Last week, Australian Prime Minister Scott Morrison made his second visit to Fiji this year. The trip came less than a month after Fijian Prime Minister Frank Bainimarama made an official visit to Australia. The frequency of personal contact between the two leaders (also including the Pacific Islands Forum in Tuvalu in August) indicates that the relationship between the two countries has been thoroughly reinvigorated. While in Fiji Morrison made an announcement that an Australian peacekeeping force would be joining Fijian peacekeepers in a co-deployment in the Golan Heights, Syria, as part of the United Nations Disengagement Observer Force (UNDOF). The Diplomat spoke to Lisa Sharland — head of international program at the Australian Strategic Policy Institute (ASPI) and a non-resident fellow at the Stimson Center in Washington, DC — on the implications of this development.
In recent decades Australia’s most significant involvement in peacekeeping operations has tended to be focused on its immediate region (Timor Leste, Solomon Islands). Could the decision to deploy troops to the Golan Heights be considered a significant policy shift?
Prime Minister Morrison recently revealed that Australia would be co-deploying to a peacekeeping mission in the Golan Heights with Fiji. The UN Disengagement Observer Force (UNDOF) in the Golan has been in place since 1974 in order to monitor and supervise the ceasefire agreement between Israeli and Syrian forces. According to UN figures, Australia has had a staff officer deployed to UNDOF since May 2019, likely in preparation for this forthcoming deployment.
Australia currently has Australian Defence Force (ADF) personnel deployed to three other UN peacekeeping missions – the UN Mission in South Sudan (UNMISS), the UN Truce Supervision Organization (UNTSO) and the UN Peacekeeping Force in Cyprus (UNFICYP, which also happens to be commanded by Australia’s Major General Cheryl Pearce). In the context of the Middle East, Australia has also had military observers deployed with UNTSO since 1956 and currently has 12 ADF personnel deployed to the mission. UNTSO regularly provides personnel to support the Observer Group Golan in UNDOF, so Australia has some familiarity with the operating environment. In addition to UN peacekeeping operations, Australia also continues to maintain a deployment to the Multinational Force & Observers in the Sinai (MFO).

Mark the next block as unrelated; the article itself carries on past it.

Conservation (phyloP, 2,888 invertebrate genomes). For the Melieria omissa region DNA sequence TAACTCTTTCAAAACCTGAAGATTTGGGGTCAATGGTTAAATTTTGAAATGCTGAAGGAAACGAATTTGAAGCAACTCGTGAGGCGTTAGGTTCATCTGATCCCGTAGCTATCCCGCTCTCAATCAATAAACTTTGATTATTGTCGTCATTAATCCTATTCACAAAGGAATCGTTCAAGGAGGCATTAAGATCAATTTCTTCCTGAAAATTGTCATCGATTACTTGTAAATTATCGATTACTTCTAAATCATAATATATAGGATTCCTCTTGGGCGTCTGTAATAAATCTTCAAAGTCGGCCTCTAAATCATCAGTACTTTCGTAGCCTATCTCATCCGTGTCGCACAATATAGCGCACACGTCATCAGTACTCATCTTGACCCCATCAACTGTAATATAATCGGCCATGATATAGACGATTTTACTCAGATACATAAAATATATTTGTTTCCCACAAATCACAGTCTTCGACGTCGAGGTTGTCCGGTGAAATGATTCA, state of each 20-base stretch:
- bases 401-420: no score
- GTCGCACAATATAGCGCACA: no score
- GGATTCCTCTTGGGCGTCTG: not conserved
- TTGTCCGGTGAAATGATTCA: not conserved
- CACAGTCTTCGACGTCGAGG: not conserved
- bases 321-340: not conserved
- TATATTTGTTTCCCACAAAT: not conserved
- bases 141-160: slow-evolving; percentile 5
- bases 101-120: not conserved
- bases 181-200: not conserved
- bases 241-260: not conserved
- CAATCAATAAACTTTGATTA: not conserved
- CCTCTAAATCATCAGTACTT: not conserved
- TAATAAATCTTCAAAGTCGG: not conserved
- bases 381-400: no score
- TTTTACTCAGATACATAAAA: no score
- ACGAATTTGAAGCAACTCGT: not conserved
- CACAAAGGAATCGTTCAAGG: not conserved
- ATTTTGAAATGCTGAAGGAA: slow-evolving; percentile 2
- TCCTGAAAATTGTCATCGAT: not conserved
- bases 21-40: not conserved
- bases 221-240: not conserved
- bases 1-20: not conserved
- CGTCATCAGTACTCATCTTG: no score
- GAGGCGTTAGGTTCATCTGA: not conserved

Deploying more personnel to a UN peacekeeping mission in the Middle East doesn’t necessarily signify a significant policy shift. However, the announcement that Australia will be co-deploying with Fiji is a new development and marks a shift in the depth of defense cooperation with one of our Pacific neighbors.
Fiji has a large and active military force for both its size and geography — and has a substantial history of involvement in peacekeeping missions globally — could this co-deployment be seen as a way for Australia to enhance its broader interoperability between the defense forces of the two countries?
Fiji has contributed uniformed personnel to UN peacekeeping for over 40 years. It remains one of the largest contributors per capita, with close to 400 personnel currently deployed. According to UN figures, Fiji is ranked 41st in terms of the number of personnel it deploys compared to other UN troop and police contributors. It currently has military and police personnel deployed to UN peacekeeping operations in the Middle East (including Iraq, Lebanon, Yemen and the Golan), as well as South Sudan and Darfur. Fiji has also demonstrated a willingness to remain deployed in UN missions that face significant security risks. For instance, in 2014 more than 40 Fijian peacekeepers were kidnapped in the Golan. Fiji remained committed to the mission, even though other countries decided to withdraw their personnel following similar events.
The co-deployment offers a potential “win-win” for Australia and Fiji. Partnerships are encouraged and viewed favorably by the UN when it comes to peacekeeping. Such partnerships can also offer benefits for bilateral relations. For instance, Australia previously deployed two ADF personnel with the Japanese engineering unit in South Sudan (before it withdrew from UNMISS in 2017), where they assisted the contingent with liaison services and mandate implementation. The deployment also offered an opportunity to strengthen bonds and offer insight into the operations of the ADF.